Title: Spare Brides
Author: Adele Parks
Publication date: 13th February 2014
Paperback: 416 pages
Why did I choose to read this book? With the centenary of the First World War fast-approaching there are fiction and non-fiction books being published at an alarming rate, this one happened to land on my doorstep and so I decided to have a change from the normal historical fiction and give it a quick read.
Where to read this book: Try a little trip to the reading room at the British Museum it will give you the air of the uppper classes thanks to the quiet corners your can disappear in amongst extremely regal surroundings.
Damaged and beautiful, they were the generation who lost so much and became ‘spare brides’ this is the story of four, extraordinary women left to pick up the pieces of their lives, in the scarred, glamorous and endlessly fascinating post-First World War era. With countless men lost, it seems that only wealth and beauty will secure a husband from the few who returned, but lonely Beatrice has neither attribute. Ava has both, although she sees marriage as a restrictive cage after the freedom war allowed. Sarah paid the war’s ultimate price: her husband’s life. Lydia should be grateful that her own husband’s desk job kept him safe, but she sees only his cowardice. A chance encounter for one of these women with a striking yet haunted officer changes everything. In a world altered beyond recognition, where not all scars are visible, this damaged and beautiful group must grasp any happiness they can find – whatever the cost.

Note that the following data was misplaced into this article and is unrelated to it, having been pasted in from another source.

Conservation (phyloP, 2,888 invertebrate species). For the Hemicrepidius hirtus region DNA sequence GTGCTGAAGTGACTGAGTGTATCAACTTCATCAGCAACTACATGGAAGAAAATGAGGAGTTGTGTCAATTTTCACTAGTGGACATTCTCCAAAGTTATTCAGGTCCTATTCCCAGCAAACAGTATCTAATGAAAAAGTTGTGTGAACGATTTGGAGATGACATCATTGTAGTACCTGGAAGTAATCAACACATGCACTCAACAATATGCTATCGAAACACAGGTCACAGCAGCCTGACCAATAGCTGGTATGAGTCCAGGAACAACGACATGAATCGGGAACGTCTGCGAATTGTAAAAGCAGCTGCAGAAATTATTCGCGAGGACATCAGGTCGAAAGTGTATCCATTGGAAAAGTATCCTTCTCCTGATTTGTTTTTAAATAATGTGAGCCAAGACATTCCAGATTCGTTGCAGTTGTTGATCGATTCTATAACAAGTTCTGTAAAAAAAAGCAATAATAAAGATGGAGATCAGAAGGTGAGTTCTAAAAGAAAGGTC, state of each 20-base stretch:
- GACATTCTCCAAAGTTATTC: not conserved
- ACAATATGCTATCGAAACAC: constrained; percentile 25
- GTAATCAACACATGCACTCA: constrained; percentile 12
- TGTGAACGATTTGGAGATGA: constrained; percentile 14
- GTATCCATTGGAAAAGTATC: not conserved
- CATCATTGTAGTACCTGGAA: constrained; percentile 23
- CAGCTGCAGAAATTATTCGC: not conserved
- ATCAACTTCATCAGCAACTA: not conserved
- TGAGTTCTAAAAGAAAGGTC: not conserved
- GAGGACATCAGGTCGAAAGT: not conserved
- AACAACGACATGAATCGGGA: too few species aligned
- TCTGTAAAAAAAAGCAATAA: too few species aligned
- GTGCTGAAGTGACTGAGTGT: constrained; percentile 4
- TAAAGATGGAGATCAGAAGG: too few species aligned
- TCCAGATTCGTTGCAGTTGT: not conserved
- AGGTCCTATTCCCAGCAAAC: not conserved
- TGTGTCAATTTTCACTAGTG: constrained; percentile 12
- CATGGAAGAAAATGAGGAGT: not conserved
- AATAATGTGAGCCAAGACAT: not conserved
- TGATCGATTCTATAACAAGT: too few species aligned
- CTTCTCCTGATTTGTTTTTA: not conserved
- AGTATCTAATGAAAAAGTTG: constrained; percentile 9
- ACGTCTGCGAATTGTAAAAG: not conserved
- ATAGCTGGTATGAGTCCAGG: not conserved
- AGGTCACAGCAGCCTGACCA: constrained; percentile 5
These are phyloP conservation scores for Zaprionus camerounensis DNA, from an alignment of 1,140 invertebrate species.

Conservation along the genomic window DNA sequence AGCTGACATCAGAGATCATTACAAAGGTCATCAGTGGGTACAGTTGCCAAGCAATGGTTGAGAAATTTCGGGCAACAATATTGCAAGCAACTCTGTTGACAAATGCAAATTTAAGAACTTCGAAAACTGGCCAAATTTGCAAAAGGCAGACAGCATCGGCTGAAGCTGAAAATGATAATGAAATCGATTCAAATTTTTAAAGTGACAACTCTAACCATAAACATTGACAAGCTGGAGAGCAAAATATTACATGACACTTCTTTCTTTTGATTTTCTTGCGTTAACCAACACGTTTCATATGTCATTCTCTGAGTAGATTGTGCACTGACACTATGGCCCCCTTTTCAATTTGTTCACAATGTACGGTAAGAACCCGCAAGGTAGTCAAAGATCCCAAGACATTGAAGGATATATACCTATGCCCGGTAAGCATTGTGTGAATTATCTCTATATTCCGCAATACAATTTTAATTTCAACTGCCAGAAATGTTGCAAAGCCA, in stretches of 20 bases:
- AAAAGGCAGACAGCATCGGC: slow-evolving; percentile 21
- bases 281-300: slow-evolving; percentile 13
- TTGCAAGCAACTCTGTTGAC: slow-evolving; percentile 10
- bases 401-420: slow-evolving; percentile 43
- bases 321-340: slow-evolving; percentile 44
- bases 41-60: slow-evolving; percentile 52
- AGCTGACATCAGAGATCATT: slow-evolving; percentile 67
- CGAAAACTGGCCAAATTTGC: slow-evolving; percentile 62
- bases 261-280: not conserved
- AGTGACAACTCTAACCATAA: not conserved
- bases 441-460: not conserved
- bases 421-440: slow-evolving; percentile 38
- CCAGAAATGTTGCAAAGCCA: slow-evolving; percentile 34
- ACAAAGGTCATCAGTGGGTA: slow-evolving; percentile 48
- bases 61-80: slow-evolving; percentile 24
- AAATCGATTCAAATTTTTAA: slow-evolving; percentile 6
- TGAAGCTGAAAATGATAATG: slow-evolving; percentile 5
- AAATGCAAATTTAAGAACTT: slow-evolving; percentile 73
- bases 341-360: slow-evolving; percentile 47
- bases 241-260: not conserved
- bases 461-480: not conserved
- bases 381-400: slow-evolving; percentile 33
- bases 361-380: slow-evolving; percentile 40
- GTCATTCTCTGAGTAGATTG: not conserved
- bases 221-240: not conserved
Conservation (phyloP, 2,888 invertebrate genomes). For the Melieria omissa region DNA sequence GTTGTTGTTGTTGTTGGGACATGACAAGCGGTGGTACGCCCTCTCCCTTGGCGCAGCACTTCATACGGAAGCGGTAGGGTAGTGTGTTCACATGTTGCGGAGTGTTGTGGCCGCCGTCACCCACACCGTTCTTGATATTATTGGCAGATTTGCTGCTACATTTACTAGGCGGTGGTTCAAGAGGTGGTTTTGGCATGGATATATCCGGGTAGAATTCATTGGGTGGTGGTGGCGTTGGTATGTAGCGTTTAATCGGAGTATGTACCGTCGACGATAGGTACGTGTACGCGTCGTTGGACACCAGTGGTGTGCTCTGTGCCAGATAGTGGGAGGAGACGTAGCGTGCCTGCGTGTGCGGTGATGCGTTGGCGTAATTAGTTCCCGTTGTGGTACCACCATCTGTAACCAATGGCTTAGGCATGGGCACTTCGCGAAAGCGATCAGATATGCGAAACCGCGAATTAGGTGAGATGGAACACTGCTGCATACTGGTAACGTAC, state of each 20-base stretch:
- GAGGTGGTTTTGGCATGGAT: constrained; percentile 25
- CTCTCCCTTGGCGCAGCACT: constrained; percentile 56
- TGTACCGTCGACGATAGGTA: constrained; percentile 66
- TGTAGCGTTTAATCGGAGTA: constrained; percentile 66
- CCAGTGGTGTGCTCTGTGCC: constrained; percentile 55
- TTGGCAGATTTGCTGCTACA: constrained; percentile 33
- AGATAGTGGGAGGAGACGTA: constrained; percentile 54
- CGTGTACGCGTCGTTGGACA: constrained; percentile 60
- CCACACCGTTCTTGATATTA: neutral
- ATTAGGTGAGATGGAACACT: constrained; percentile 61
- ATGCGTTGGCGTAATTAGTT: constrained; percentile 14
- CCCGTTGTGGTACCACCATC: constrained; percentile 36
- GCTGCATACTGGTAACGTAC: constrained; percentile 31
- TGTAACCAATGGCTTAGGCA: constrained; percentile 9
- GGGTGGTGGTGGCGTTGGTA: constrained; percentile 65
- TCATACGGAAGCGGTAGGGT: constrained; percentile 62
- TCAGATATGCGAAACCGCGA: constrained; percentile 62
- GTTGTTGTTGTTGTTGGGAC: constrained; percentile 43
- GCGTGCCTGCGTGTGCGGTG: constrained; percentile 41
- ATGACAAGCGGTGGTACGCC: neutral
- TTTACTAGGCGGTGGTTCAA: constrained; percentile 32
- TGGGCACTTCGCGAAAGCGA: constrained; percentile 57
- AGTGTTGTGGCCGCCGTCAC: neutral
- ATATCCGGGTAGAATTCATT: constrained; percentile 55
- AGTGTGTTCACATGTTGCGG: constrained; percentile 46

Coinciding, whether opportune or calculated, with the centenary of the First World War, where everything and everyone is looking back on the impact of this event, this social reflection on the lives of four women promises to be both interesting and entertaining. Unfortunately, like with many before it, the substance lacks and the characters disappoint.
Although the story circulates a friendship group of four our attention is fundamentally drawn to Lydia. Everything in life has come easily to her, wealth, beauty and a husband of means to create a powerful match. Her husband Lawrence didn’t fight at the front therefore he’s a coward and deserves a white flower from women he passes by. This was a sad fact for the men who were forced to stay behind the front line and do other necessary war work. The redeeming feature of the story comes not from Lydia but the men surrounding her who criticise her attitude and the hero-worship she bestows on the soldiers she comes into contact. Quite rightly they attempt to educate her advising there was no glory in war, however, her fanciful ideals take her down a very different path.
My favourite of the women was in fact Bea. Being a plain girl she has had her idyllic dream of a comfortable life in the country with a husband and children ripped away from her grasp. No grandiose life plans, but ones that have equally been scuppered by the atrocities of the war and a lost generation. Unlike Lydia, she rallies and grows as a character through the pages, a progression that is reflected in her growing friendship with the appointed feminist of the group Ava.
There were strengths in the story that I appreciated and found interesting. These were largely associated with the wounded men and the imprint the war has left on them, especially with Edgar and his overwhelming anger at being royally duped. Men were forced to fight thanks to the power of ‘sex’, women would only love them if they defended Britain and if they didn’t they were deserters. I also embraced my female love for all things beautiful and lusted after the flapper dresses and fashions of the 1920s described by Parks in immense and stunning detail.
I found the book strangely addictive. However, I confess, pages were skimmed and I wasn’t left satisfied a result of the a-typical formula of: four friends + different problems = happy ever after. This book will do well because Parks is an accomplished writer, unfortunately, for me, the characters were weak and the ending sudden and especially slapdash.
Rating:5 out of 10